Every electrical appliance has its own preset requirements. Even electronic appliances or what we refer to as consumer electronics have their power requirements. Water heater, air conditioner, washing machine or dryer, dishwasher, and refrigerator are large electrical appliances. All these devices have specific power requirements. When you check these appliances, you would find the wattage and voltage specifications mentioned on the label. You also need to know the amperage.
What’s on the Labels
A typical label on a water heater will perhaps tell you that it is a 5000W appliance running on 220-240V. This means the water heater will require an up to 240V power supply which is common in households and it will draw 5000W of electricity. Now, this means two things. One, you would have to ensure that a direct power line is dedicated for the appliance as sharing multiple appliances will interfere with the voltage. Two, you need to know the hot water heater amperage to determine the wiring so it doesn’t trip the circuit breaker by drawing more electricity per second. Drawing less is not an issue but drawing more will have the potential to cause a fire and hence circuit breakers are unavoidable.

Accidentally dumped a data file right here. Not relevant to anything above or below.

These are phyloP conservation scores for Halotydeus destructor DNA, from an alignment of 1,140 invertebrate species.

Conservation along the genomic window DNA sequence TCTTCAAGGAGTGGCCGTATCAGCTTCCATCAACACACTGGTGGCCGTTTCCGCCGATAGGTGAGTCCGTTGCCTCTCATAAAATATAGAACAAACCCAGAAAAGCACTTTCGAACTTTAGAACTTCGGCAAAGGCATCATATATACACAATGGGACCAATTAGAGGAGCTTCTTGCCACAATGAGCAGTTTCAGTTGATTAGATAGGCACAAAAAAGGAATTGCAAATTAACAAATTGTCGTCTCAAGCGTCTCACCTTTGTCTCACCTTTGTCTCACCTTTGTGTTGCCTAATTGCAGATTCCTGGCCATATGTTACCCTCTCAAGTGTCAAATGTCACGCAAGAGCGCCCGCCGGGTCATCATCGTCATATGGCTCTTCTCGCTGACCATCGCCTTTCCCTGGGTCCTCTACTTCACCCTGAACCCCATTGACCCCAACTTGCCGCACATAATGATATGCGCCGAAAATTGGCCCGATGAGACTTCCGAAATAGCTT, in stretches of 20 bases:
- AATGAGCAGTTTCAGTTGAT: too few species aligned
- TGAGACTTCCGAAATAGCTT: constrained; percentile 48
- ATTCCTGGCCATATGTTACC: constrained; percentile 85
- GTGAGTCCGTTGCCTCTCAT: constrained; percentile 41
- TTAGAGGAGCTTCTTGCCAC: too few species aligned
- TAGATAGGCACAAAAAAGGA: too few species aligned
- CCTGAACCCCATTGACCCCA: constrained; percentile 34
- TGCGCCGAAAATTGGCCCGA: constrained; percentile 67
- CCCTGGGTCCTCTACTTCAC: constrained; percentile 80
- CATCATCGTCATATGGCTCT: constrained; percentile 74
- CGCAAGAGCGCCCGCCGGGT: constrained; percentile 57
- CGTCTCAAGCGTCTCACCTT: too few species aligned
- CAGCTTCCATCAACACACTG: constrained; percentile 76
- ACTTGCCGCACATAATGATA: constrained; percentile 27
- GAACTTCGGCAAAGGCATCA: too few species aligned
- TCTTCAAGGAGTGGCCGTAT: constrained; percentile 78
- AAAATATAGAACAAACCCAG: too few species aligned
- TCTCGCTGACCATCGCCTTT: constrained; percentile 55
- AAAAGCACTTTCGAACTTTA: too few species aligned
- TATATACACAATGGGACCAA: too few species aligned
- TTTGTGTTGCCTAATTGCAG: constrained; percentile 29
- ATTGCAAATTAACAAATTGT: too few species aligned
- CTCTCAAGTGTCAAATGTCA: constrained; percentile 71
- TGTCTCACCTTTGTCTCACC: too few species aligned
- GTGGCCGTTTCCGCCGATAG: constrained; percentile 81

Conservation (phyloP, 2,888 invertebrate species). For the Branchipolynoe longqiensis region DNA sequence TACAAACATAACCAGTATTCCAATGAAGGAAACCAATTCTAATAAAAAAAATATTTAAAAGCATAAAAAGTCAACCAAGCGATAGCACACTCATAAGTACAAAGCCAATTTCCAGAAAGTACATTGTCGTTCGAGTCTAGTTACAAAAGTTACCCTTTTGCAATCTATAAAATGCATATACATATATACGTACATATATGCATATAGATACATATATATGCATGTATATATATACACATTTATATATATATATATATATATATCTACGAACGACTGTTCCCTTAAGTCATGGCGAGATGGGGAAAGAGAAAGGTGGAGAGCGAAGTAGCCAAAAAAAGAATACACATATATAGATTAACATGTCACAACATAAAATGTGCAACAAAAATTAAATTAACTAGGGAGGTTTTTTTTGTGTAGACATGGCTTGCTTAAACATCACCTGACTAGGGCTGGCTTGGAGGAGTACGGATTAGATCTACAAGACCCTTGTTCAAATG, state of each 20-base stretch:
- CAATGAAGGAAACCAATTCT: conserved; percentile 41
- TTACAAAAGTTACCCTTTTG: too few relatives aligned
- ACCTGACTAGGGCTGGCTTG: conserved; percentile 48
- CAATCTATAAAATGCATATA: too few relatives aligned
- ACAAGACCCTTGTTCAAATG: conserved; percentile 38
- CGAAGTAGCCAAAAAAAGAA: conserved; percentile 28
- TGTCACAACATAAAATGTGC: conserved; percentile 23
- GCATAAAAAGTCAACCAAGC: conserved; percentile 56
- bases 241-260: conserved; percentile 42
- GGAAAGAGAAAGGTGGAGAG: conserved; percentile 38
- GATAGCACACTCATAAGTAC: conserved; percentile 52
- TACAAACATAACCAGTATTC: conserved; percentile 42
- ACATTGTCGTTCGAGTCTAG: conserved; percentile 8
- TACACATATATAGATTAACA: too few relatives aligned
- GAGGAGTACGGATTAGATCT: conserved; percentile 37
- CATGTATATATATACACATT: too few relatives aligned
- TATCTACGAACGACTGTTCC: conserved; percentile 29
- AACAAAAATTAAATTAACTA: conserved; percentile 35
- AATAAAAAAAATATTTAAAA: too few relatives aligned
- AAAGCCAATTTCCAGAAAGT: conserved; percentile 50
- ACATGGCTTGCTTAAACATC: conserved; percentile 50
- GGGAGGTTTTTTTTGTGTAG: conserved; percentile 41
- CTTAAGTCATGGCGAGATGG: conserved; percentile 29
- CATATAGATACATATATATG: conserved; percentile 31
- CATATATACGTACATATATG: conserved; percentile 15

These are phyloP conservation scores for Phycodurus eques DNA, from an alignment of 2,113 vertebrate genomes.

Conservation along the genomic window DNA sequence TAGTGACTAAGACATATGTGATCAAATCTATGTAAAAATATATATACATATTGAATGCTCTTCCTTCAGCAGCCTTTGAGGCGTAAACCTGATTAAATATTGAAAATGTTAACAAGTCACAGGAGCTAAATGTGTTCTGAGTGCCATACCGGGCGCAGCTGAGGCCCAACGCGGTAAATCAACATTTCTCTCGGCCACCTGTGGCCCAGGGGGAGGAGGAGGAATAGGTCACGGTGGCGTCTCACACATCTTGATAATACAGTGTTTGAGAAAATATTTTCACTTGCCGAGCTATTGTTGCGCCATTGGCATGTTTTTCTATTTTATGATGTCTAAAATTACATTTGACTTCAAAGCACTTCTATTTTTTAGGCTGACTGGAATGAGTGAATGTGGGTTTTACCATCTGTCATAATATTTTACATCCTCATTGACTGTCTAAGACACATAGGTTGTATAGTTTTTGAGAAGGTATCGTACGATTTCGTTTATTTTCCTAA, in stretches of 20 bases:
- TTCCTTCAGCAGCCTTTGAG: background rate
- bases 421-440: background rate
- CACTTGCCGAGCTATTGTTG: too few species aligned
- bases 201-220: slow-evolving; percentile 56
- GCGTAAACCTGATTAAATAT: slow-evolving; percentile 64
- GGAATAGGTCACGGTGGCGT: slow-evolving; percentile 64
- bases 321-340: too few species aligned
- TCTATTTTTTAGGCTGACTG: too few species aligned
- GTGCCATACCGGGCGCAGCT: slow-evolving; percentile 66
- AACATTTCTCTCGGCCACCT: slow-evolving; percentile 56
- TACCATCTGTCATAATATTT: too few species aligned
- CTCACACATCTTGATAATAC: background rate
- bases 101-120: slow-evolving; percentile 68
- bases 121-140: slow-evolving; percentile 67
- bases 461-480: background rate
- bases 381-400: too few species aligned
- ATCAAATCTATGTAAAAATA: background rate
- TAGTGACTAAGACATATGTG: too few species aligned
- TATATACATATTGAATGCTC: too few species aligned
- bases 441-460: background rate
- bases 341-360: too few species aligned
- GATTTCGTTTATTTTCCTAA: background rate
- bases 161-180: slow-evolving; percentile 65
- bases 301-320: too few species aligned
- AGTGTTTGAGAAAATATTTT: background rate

What Type of Amperage Do You Need?
The higher you go on scales of voltage and wattage, the higher the amperage you would need. A 5000W water heater will obviously need a different kind of wiring and circuit compared to a 100W device. The circuit needs appropriate breaker, electrical connectors, and compatible wire to facilitate the hot water heater amperage. You should always consult an electrician, the installation guy from the water heater company or someone who is accustomed to these technicalities. Trying to do it yourself may backfire if you are completely new. Hire an electrician.
For the purpose of specificity and to give you some information, here is how you can determine hot water heater amperage. Let us consider a water heater that requires a dedicated separate connection of 220V and will consume 4500W of electricity. The voltage range of the connection may be 240V, that wouldn’t affect your calculation. A general rule of thumb is to divide the wattage by the voltage to get the hot water heater amperage. So you should divide 4500W by 220V and you will get 20.45amp. You shouldn’t opt for that specific amperage. You should go for 25 amp wiring and circuit with perhaps a two-pole circuit breaker. This is a generic take on hot water heater amperage and to give you an idea. The actual calculations will depend on the type of water heater, brand, specifications, and your local building codes as well as any fire safety standards that may be applicable.